I will say that the camera uses a fair bit of software oversharpening by default to get there, and it was never more evident than when we paired the camera with a Sigma 60mm f/2.8 ART. It was almost comical to see the huge spike in oversharpening, but I should point out you can turn this down in the advanced controls menu by hitting the rear Fn button. If you're not a fan of small-but-intense haloing in your JPEGs, this is a setting you'll be messing with quite often.
Obviously, whatever lens you use will determine the performance ceiling of your camera. While there are plenty of decent pieces of glass out there, We can't say that you'll never have problems with chromatic aberration, edge sharpness, etc.
More horsepower means more fun features
Taking a peek inside, the GX8 is built around a new 20.3-megapixel Four Thirds sensor with no anti-aliasing filter. It's backed up by a new quad-core Venus Engine processor that enables many of the camera's more cutting-edge features. That's a seriously potent combo that is only enhanced by Panasonic's new implementation of image stabilization.
In the past, Panasonic opted to put its optical image stabilization in its lenses, meaning any Panasonic Micro Four Thirds camera would need Panasonic lenses in order to enjoy IS. When the GX7 hit the scene, it brought in-body image stabilization that worked even when using lenses—like these from Olympus—without image stabilization. On the GX8, it's even better: while the camera offers in-body image stabilization, it can work in concert with OIS-enabled Panasonic lenses, for a total of five stops of stabilization (per Panasonic).
If you haven't used a Micro Four Thirds camera in some time, it might shock you to see how powerful and responsive they've become. Not only can the GX8 take 7+ JPEGs per second, but the buffer for shooting RAW+JPEG will let you take about 30 shots at the fastest (non-reduced res) speed before petering out in about three seconds and change. While that's not even close to something like the Nikon 1 J5, it's easily ahead of many DSLRs.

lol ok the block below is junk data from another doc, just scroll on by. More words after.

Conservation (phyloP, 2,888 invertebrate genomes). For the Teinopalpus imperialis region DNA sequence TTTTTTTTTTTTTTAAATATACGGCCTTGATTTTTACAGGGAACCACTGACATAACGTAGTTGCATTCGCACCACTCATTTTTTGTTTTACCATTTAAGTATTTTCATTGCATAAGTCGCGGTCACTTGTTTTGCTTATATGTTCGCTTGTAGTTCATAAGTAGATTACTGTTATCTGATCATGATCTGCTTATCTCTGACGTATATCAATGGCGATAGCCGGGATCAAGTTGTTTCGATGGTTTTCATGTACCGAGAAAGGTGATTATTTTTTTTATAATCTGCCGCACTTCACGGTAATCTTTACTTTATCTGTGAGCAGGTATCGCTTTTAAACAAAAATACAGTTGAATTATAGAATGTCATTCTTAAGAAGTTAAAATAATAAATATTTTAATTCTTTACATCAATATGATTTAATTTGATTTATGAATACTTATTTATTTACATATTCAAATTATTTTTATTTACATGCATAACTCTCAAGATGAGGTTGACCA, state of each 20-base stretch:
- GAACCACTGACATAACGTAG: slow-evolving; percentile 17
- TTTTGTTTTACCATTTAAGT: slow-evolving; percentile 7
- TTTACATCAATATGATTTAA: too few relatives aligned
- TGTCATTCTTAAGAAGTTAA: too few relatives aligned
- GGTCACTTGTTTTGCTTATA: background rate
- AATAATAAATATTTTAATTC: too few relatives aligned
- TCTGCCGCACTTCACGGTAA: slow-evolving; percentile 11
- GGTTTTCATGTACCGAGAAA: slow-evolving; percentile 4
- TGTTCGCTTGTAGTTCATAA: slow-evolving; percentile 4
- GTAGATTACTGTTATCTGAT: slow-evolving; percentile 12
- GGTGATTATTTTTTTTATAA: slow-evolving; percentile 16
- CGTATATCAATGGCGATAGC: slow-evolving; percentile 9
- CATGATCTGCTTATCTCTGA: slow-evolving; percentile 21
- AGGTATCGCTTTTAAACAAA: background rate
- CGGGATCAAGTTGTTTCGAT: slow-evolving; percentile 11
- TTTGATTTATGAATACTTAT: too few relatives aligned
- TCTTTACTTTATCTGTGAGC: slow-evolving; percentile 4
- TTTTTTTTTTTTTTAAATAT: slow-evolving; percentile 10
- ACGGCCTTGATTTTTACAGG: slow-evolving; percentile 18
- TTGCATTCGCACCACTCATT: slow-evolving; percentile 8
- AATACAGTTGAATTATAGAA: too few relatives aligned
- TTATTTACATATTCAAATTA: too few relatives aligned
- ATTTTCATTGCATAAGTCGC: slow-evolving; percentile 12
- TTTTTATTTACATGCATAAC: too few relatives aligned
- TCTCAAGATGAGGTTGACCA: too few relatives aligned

On top of that, the boosted processing power allows you to shoot in 4K at 30 or 24 frames per second—though you may need to get a faster SD card. If you're shooting a particularly tricky subject, the GX8 comes equipped with the 4K photo features found on Panasonic's G7 and GH4. This lets you take 4K-sized (8MP) stills at up to 30fps, picking out the exact frame that you want after the fact.
The viewfinder is extremely rewarding to use, as it puts a ton of information front and center, right in the miniature display. Unlike an optical viewfinder, the EVF can display just about anything you'd normally find on the rear LCD—meaning things like zebra stripe over-exposure warnings, focus peaking, manual focus assist windows and more can be easily used on the fly.
Like most modern cameras, the GX8 comes loaded with connectivity options like onboard WiFi and NFC pairing. With Panasonic's Image App, you can port pictures from your camera to your smartphone, or even use your mobile as a remote complete with live view. The camera will also lean on the smartphone for GPS data, and there are a few more options you can mess around with baked in. The GX8 does struggle to connect when the battery is low, so be sure to juice your cells as often as possible if you're using WiFi.
If you're worried about dynamic range on the GX8: don't be. While the GX7 struggled a little bit here, the GX8 is able to maintain more high-quality dynamic range at more ISO settings.
Specifically, the GX8 can manage 8.49 stops of high-quality DR at ISO 100, while that number doesn't hit 0 until ISO 12800. For a
Micro Four Thirds camera, that's very good—usually we see sensors peter out at ISO 6400. This will allow you to bump contrast, and nudge exposure without losing too much detail when you edit your shots.
Obviously, this isn't going to quite touch the performance of pro DSLRs like the Nikon D4s that boasts 9+ stops of high-quality DR at base ISO, but it's decent enough to warrant discussion.
Color us impressed
Considering the GX8 is sold body-only with no kit option, it's abundantly clear that Panasonic views this camera as an enthusiast-first body. As we noted in our first impressions of it, this is a camera designed to compel existing Micro Four Thirds shooters to upgrade. Given that this model comes without a lens, we paired the GX8 with a few common lenses—like the X Vario 12-35 f/2.8 to see what it could do.
For starters, the camera is sharp as a tack when paired with the right glass, thanks to the new, high-res sensor. Though by default it applies a decent amount of software oversharpening to JPEGS, you can easily tone it down (or ramp it up) in-camera by using the bottom function button. If you do that, you'll also be able to use fine controls for saturation, noise reduction, and contrast.
The GX8 renders colors very accurately in most situations, provided you have the correct white balance. If you're in daylight or mostly-sunlit scenes, you can just leave your white balance setting in auto and you'll be fine in this regard. Occasionally you'll notice a slight orange tinge to shots taken in incandescent light, and a slight green hue to those taken under fluorescent light, but a custom white balance or shooting in RAW will fix that.